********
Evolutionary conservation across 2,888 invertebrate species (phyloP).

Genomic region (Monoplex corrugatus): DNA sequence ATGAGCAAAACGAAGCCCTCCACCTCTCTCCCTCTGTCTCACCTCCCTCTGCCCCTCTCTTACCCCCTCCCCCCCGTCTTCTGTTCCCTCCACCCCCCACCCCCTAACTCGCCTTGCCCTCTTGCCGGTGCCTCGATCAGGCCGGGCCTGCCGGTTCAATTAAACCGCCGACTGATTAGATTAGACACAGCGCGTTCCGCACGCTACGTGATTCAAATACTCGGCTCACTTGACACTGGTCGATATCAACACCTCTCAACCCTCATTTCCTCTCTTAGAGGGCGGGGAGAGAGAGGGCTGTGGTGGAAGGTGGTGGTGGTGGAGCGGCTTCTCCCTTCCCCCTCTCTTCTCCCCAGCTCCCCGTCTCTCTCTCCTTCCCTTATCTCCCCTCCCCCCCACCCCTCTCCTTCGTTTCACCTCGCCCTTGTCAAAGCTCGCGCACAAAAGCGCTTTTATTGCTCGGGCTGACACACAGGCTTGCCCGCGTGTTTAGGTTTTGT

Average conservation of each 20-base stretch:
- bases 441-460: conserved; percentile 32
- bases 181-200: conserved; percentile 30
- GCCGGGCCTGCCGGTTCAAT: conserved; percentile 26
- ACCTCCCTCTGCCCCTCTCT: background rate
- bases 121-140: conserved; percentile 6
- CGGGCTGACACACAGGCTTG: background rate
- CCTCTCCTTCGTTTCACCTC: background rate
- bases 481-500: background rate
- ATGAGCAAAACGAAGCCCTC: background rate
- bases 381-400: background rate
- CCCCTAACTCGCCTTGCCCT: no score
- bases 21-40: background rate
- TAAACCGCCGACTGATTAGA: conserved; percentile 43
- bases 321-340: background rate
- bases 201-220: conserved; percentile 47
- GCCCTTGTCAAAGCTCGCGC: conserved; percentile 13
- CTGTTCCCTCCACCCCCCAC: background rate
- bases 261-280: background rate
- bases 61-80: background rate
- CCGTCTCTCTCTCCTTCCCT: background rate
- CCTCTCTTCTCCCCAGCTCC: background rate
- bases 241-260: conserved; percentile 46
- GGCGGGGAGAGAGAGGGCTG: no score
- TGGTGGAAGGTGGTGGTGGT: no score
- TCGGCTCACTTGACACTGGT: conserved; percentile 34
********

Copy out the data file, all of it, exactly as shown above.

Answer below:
Evolutionary conservation across 2,888 invertebrate species (phyloP).

Genomic region (Monoplex corrugatus): DNA sequence ATGAGCAAAACGAAGCCCTCCACCTCTCTCCCTCTGTCTCACCTCCCTCTGCCCCTCTCTTACCCCCTCCCCCCCGTCTTCTGTTCCCTCCACCCCCCACCCCCTAACTCGCCTTGCCCTCTTGCCGGTGCCTCGATCAGGCCGGGCCTGCCGGTTCAATTAAACCGCCGACTGATTAGATTAGACACAGCGCGTTCCGCACGCTACGTGATTCAAATACTCGGCTCACTTGACACTGGTCGATATCAACACCTCTCAACCCTCATTTCCTCTCTTAGAGGGCGGGGAGAGAGAGGGCTGTGGTGGAAGGTGGTGGTGGTGGAGCGGCTTCTCCCTTCCCCCTCTCTTCTCCCCAGCTCCCCGTCTCTCTCTCCTTCCCTTATCTCCCCTCCCCCCCACCCCTCTCCTTCGTTTCACCTCGCCCTTGTCAAAGCTCGCGCACAAAAGCGCTTTTATTGCTCGGGCTGACACACAGGCTTGCCCGCGTGTTTAGGTTTTGT

Average conservation of each 20-base stretch:
- bases 441-460: conserved; percentile 32
- bases 181-200: conserved; percentile 30
- GCCGGGCCTGCCGGTTCAAT: conserved; percentile 26
- ACCTCCCTCTGCCCCTCTCT: background rate
- bases 121-140: conserved; percentile 6
- CGGGCTGACACACAGGCTTG: background rate
- CCTCTCCTTCGTTTCACCTC: background rate
- bases 481-500: background rate
- ATGAGCAAAACGAAGCCCTC: background rate
- bases 381-400: background rate
- CCCCTAACTCGCCTTGCCCT: no score
- bases 21-40: background rate
- TAAACCGCCGACTGATTAGA: conserved; percentile 43
- bases 321-340: background rate
- bases 201-220: conserved; percentile 47
- GCCCTTGTCAAAGCTCGCGC: conserved; percentile 13
- CTGTTCCCTCCACCCCCCAC: background rate
- bases 261-280: background rate
- bases 61-80: background rate
- CCGTCTCTCTCTCCTTCCCT: background rate
- CCTCTCTTCTCCCCAGCTCC: background rate
- bases 241-260: conserved; percentile 46
- GGCGGGGAGAGAGAGGGCTG: no score
- TGGTGGAAGGTGGTGGTGGT: no score
- TCGGCTCACTTGACACTGGT: conserved; percentile 34